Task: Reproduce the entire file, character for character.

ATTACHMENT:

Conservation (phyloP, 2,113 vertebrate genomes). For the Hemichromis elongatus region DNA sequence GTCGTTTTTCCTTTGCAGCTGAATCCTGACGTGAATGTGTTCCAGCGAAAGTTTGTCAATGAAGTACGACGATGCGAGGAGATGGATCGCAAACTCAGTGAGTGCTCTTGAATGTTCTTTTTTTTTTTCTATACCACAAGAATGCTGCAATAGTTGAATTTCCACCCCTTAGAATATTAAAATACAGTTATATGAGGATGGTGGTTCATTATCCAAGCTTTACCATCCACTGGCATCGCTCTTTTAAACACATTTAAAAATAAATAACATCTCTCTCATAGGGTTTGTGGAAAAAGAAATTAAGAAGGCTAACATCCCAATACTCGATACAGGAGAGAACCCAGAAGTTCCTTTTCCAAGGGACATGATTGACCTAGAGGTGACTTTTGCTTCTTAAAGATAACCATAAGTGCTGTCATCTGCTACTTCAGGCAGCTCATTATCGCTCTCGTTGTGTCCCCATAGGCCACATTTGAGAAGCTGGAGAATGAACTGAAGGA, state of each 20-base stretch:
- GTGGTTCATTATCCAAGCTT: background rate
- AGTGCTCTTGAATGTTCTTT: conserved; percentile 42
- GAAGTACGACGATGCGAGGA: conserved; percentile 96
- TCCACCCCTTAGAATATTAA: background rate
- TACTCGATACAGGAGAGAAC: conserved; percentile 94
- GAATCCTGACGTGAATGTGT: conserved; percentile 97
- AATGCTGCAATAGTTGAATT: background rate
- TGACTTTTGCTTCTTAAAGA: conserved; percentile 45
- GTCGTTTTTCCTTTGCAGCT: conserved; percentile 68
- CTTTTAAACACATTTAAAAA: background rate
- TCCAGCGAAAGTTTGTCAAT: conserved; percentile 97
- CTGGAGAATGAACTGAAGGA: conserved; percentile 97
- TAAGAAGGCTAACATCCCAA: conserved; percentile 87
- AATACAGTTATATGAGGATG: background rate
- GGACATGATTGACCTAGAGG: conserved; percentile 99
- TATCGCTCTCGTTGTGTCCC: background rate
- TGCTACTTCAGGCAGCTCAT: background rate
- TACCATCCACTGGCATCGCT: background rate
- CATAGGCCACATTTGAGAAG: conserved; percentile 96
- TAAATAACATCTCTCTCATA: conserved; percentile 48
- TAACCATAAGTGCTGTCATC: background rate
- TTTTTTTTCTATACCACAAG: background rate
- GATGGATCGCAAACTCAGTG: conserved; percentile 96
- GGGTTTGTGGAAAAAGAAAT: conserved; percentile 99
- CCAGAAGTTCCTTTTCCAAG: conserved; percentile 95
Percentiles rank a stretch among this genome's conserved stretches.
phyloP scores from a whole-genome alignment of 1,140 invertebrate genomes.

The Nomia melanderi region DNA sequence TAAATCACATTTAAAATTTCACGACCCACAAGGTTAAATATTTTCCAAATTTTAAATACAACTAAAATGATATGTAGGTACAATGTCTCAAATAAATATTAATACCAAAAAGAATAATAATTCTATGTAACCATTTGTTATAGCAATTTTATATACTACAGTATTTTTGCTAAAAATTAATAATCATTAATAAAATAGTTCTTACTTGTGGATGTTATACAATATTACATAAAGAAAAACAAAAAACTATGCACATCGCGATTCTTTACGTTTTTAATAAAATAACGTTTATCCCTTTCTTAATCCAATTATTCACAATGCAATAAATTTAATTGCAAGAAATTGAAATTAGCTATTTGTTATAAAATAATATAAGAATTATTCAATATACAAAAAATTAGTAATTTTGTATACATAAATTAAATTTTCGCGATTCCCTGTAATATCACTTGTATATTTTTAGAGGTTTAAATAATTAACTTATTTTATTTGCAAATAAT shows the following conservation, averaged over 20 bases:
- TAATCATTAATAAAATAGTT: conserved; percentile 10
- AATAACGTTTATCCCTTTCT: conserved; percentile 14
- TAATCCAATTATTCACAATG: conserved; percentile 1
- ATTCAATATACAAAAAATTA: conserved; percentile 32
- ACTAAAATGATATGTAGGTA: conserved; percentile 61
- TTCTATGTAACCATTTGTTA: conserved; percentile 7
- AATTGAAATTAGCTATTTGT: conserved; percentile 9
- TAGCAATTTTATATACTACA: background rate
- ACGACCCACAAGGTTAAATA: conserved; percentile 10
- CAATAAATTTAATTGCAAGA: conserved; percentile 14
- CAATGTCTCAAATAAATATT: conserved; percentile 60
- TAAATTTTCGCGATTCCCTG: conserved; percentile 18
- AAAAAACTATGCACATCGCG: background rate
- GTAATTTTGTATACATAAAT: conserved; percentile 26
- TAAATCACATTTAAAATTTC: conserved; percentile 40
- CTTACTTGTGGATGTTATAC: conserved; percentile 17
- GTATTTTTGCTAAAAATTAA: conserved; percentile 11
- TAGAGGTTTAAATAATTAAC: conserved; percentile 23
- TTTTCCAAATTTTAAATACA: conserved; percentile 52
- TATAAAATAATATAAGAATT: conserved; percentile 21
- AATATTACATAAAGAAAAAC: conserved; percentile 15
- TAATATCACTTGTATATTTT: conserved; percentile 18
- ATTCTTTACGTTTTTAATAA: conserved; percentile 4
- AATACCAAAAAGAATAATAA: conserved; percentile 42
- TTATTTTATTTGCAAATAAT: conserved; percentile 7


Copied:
Conservation (phyloP, 2,113 vertebrate genomes). For the Hemichromis elongatus region DNA sequence GTCGTTTTTCCTTTGCAGCTGAATCCTGACGTGAATGTGTTCCAGCGAAAGTTTGTCAATGAAGTACGACGATGCGAGGAGATGGATCGCAAACTCAGTGAGTGCTCTTGAATGTTCTTTTTTTTTTTCTATACCACAAGAATGCTGCAATAGTTGAATTTCCACCCCTTAGAATATTAAAATACAGTTATATGAGGATGGTGGTTCATTATCCAAGCTTTACCATCCACTGGCATCGCTCTTTTAAACACATTTAAAAATAAATAACATCTCTCTCATAGGGTTTGTGGAAAAAGAAATTAAGAAGGCTAACATCCCAATACTCGATACAGGAGAGAACCCAGAAGTTCCTTTTCCAAGGGACATGATTGACCTAGAGGTGACTTTTGCTTCTTAAAGATAACCATAAGTGCTGTCATCTGCTACTTCAGGCAGCTCATTATCGCTCTCGTTGTGTCCCCATAGGCCACATTTGAGAAGCTGGAGAATGAACTGAAGGA, state of each 20-base stretch:
- GTGGTTCATTATCCAAGCTT: background rate
- AGTGCTCTTGAATGTTCTTT: conserved; percentile 42
- GAAGTACGACGATGCGAGGA: conserved; percentile 96
- TCCACCCCTTAGAATATTAA: background rate
- TACTCGATACAGGAGAGAAC: conserved; percentile 94
- GAATCCTGACGTGAATGTGT: conserved; percentile 97
- AATGCTGCAATAGTTGAATT: background rate
- TGACTTTTGCTTCTTAAAGA: conserved; percentile 45
- GTCGTTTTTCCTTTGCAGCT: conserved; percentile 68
- CTTTTAAACACATTTAAAAA: background rate
- TCCAGCGAAAGTTTGTCAAT: conserved; percentile 97
- CTGGAGAATGAACTGAAGGA: conserved; percentile 97
- TAAGAAGGCTAACATCCCAA: conserved; percentile 87
- AATACAGTTATATGAGGATG: background rate
- GGACATGATTGACCTAGAGG: conserved; percentile 99
- TATCGCTCTCGTTGTGTCCC: background rate
- TGCTACTTCAGGCAGCTCAT: background rate
- TACCATCCACTGGCATCGCT: background rate
- CATAGGCCACATTTGAGAAG: conserved; percentile 96
- TAAATAACATCTCTCTCATA: conserved; percentile 48
- TAACCATAAGTGCTGTCATC: background rate
- TTTTTTTTCTATACCACAAG: background rate
- GATGGATCGCAAACTCAGTG: conserved; percentile 96
- GGGTTTGTGGAAAAAGAAAT: conserved; percentile 99
- CCAGAAGTTCCTTTTCCAAG: conserved; percentile 95
Percentiles rank a stretch among this genome's conserved stretches.
phyloP scores from a whole-genome alignment of 1,140 invertebrate genomes.

The Nomia melanderi region DNA sequence TAAATCACATTTAAAATTTCACGACCCACAAGGTTAAATATTTTCCAAATTTTAAATACAACTAAAATGATATGTAGGTACAATGTCTCAAATAAATATTAATACCAAAAAGAATAATAATTCTATGTAACCATTTGTTATAGCAATTTTATATACTACAGTATTTTTGCTAAAAATTAATAATCATTAATAAAATAGTTCTTACTTGTGGATGTTATACAATATTACATAAAGAAAAACAAAAAACTATGCACATCGCGATTCTTTACGTTTTTAATAAAATAACGTTTATCCCTTTCTTAATCCAATTATTCACAATGCAATAAATTTAATTGCAAGAAATTGAAATTAGCTATTTGTTATAAAATAATATAAGAATTATTCAATATACAAAAAATTAGTAATTTTGTATACATAAATTAAATTTTCGCGATTCCCTGTAATATCACTTGTATATTTTTAGAGGTTTAAATAATTAACTTATTTTATTTGCAAATAAT shows the following conservation, averaged over 20 bases:
- TAATCATTAATAAAATAGTT: conserved; percentile 10
- AATAACGTTTATCCCTTTCT: conserved; percentile 14
- TAATCCAATTATTCACAATG: conserved; percentile 1
- ATTCAATATACAAAAAATTA: conserved; percentile 32
- ACTAAAATGATATGTAGGTA: conserved; percentile 61
- TTCTATGTAACCATTTGTTA: conserved; percentile 7
- AATTGAAATTAGCTATTTGT: conserved; percentile 9
- TAGCAATTTTATATACTACA: background rate
- ACGACCCACAAGGTTAAATA: conserved; percentile 10
- CAATAAATTTAATTGCAAGA: conserved; percentile 14
- CAATGTCTCAAATAAATATT: conserved; percentile 60
- TAAATTTTCGCGATTCCCTG: conserved; percentile 18
- AAAAAACTATGCACATCGCG: background rate
- GTAATTTTGTATACATAAAT: conserved; percentile 26
- TAAATCACATTTAAAATTTC: conserved; percentile 40
- CTTACTTGTGGATGTTATAC: conserved; percentile 17
- GTATTTTTGCTAAAAATTAA: conserved; percentile 11
- TAGAGGTTTAAATAATTAAC: conserved; percentile 23
- TTTTCCAAATTTTAAATACA: conserved; percentile 52
- TATAAAATAATATAAGAATT: conserved; percentile 21
- AATATTACATAAAGAAAAAC: conserved; percentile 15
- TAATATCACTTGTATATTTT: conserved; percentile 18
- ATTCTTTACGTTTTTAATAA: conserved; percentile 4
- AATACCAAAAAGAATAATAA: conserved; percentile 42
- TTATTTTATTTGCAAATAAT: conserved; percentile 7